Every year millions of eager high schoolers complete standardized tests and cram for final exams. An increasingly globalized world has made high school challenging and extremely competitive. The unfortunate side effect of this competition has been the insistence upon the GPA as a unit of measurement, which creates unnecessary stress and anxiety for many children.

In a time when children are facing incredible hormonal changes and emotional turmoil, it’s scary to consider how much added stress comes down to their GPA… especially when it isn’t as important as skills.

Where Did GPA Come From?

In 1785 Yale University, one of the most prestigious in the country, decided to create what we now consider the modern grading system. The graduating seniors were divided into four categories intended to make a comparative assessment rather than an objective one. In other words, the GPA was being used to compare students within a class of a particular school.

If a student received a high grade from Vermont University that may mean less than a low grade from Yale University. It only compared people within a certain university. This is one of the reasons grading (and a GPA) should be a bell curve, but it isn’t.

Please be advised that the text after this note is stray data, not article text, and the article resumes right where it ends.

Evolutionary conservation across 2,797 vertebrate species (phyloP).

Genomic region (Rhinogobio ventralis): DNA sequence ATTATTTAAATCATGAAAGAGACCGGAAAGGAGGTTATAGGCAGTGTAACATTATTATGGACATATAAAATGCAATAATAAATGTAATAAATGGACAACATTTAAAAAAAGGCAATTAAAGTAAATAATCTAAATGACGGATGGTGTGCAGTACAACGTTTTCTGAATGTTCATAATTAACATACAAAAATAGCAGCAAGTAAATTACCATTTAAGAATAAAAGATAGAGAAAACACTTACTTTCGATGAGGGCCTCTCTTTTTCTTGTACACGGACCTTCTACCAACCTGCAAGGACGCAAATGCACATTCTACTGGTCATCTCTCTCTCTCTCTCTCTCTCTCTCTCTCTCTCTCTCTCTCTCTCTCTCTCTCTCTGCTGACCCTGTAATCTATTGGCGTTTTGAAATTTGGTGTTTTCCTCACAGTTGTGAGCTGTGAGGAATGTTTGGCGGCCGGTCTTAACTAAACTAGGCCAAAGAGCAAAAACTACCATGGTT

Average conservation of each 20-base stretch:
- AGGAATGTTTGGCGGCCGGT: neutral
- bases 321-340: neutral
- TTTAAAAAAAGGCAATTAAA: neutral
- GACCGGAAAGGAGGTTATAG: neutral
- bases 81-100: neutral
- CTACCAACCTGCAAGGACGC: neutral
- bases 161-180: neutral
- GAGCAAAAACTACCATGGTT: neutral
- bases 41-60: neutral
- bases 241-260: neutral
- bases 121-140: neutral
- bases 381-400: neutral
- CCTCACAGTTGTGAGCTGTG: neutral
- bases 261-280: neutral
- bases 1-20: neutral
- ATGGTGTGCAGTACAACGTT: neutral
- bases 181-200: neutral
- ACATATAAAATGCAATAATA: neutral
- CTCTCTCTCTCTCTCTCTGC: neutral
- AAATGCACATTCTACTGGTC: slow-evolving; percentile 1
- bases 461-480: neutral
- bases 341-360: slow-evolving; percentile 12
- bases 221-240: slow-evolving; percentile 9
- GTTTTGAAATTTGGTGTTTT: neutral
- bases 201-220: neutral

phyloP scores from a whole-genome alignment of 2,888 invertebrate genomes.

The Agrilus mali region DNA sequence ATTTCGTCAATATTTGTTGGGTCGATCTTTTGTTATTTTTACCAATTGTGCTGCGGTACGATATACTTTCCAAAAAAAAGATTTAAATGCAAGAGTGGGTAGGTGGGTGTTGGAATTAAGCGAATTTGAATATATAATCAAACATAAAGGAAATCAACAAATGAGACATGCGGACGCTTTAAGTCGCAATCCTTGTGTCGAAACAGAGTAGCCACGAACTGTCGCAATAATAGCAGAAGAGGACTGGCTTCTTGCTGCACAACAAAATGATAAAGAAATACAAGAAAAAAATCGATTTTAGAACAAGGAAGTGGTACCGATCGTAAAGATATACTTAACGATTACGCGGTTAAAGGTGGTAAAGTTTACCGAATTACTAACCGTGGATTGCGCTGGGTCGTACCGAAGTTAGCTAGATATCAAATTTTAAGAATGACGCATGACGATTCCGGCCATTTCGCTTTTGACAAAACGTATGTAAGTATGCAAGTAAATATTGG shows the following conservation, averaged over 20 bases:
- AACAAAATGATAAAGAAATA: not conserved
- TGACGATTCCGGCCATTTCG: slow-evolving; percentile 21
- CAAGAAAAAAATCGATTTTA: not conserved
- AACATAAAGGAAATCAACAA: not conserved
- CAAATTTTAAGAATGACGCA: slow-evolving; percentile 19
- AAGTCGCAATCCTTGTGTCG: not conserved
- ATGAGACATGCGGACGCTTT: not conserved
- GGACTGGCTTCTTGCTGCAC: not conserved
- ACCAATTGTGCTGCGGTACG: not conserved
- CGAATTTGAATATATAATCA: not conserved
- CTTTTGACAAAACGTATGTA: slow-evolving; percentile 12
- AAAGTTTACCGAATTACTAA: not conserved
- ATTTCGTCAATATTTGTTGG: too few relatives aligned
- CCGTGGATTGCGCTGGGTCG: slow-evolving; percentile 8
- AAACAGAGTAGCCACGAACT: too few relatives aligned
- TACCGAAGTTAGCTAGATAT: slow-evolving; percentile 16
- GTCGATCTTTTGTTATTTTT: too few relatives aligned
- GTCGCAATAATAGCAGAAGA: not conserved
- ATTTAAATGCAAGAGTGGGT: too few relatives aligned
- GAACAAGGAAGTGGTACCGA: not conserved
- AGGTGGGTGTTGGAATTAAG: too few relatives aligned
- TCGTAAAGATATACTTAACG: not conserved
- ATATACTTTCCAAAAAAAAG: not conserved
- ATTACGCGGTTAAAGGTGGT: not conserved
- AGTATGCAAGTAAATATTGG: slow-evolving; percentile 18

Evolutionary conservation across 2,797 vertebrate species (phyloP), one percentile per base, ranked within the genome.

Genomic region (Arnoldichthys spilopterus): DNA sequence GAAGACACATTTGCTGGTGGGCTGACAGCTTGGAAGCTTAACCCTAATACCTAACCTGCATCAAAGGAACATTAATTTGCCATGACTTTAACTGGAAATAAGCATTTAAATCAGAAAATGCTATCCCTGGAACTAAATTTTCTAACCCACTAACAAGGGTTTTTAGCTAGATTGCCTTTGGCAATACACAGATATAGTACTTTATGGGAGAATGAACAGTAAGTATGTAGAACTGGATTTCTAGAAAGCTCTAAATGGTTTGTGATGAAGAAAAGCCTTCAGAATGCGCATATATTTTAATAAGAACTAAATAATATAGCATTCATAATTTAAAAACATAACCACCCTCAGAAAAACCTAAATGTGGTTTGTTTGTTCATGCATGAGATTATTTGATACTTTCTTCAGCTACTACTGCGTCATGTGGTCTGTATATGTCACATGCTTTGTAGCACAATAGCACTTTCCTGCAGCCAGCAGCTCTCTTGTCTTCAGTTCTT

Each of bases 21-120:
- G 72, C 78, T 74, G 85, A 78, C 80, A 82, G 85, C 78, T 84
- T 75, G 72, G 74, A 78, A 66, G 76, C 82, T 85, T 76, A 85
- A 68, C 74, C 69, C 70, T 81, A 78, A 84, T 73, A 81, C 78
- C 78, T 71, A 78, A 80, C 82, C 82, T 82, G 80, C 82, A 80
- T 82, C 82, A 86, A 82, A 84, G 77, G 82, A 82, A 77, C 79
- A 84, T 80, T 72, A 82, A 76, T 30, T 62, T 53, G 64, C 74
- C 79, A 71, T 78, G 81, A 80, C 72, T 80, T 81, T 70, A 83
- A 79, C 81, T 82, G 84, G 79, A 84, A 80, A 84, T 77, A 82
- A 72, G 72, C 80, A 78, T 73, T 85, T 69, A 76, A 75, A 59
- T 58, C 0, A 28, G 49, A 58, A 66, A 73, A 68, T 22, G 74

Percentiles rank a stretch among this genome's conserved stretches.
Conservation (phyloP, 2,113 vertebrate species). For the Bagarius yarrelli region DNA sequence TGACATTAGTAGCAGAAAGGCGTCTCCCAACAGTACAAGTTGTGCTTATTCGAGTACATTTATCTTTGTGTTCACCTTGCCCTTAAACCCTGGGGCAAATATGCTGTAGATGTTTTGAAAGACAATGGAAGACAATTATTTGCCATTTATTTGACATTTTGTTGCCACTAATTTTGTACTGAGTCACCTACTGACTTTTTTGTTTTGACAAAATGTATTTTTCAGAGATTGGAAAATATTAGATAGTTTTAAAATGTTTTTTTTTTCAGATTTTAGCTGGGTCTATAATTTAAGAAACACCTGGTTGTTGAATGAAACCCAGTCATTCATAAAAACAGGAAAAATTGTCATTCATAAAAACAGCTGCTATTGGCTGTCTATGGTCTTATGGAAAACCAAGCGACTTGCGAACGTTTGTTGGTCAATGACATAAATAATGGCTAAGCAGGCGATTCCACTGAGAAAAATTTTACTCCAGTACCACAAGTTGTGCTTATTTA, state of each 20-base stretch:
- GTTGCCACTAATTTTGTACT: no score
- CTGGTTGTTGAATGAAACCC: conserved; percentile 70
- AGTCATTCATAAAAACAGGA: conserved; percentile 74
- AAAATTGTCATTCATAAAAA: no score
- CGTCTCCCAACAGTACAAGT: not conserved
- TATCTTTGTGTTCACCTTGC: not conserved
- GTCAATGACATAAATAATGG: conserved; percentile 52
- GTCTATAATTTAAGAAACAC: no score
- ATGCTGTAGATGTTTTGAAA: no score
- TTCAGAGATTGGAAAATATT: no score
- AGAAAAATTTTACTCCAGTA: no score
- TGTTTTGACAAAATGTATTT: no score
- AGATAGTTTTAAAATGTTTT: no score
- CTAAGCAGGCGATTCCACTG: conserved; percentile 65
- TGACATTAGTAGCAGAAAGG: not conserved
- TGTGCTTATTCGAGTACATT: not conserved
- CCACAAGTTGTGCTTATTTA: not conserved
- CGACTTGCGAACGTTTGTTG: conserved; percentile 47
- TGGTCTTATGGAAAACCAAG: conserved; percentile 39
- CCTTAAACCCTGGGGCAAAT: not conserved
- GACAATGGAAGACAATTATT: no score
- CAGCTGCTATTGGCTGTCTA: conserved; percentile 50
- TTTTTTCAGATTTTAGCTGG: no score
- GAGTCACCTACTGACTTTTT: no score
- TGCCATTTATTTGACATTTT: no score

Grade inflation puts nearly everyone fighting for an A or 4.0 GPA, which means the purpose of the GPA has changed drastically since it was first invented.

Skills Are More Important

An employer is more interested in skills than the GPA. Even if the GPA was measured as it used to be, this is only a secondary measurement of skill. Because high school children spend so much time focused on their GPA and scores, it changes how they learn.

They cram for tests and understand only enough to get good grades (their objective) rather than actually learning the skill.

Not only does this hurt the student in the long term, but it isn’t what employers want. As Sarducci says “In five minutes, you can remember what the average college graduate remembers five years after going to school.”

If a marketing specialist had a 3.0 GPA, but 5 years of experience and work to show for it, that would almost always trump a student who graduated with 4.0 GPA and no applicable skills.

Employers want skills, not a GPA.

How to De-Stress and Focus on Skills

Between this focus on test taking and GPA, most students suffer from test taking anxiety, which is both saddening and preventable. Instead of focusing so much on the grades and exam scores, we should be improving their ability to learn new skills.

Many of these new skills are going to make the biggest difference in the success or failure of these children in the real world. It makes sense to promote those skills rather than the grades especially if it can reduce their burden, improve their emotional wellbeing, and create happier children.

About the Author: Mallory Roane is a writer for Nootropedia, which is a resource for nootropics and cognitive enhancement. She is dedicated to understand smart drugs and their impact on the brain.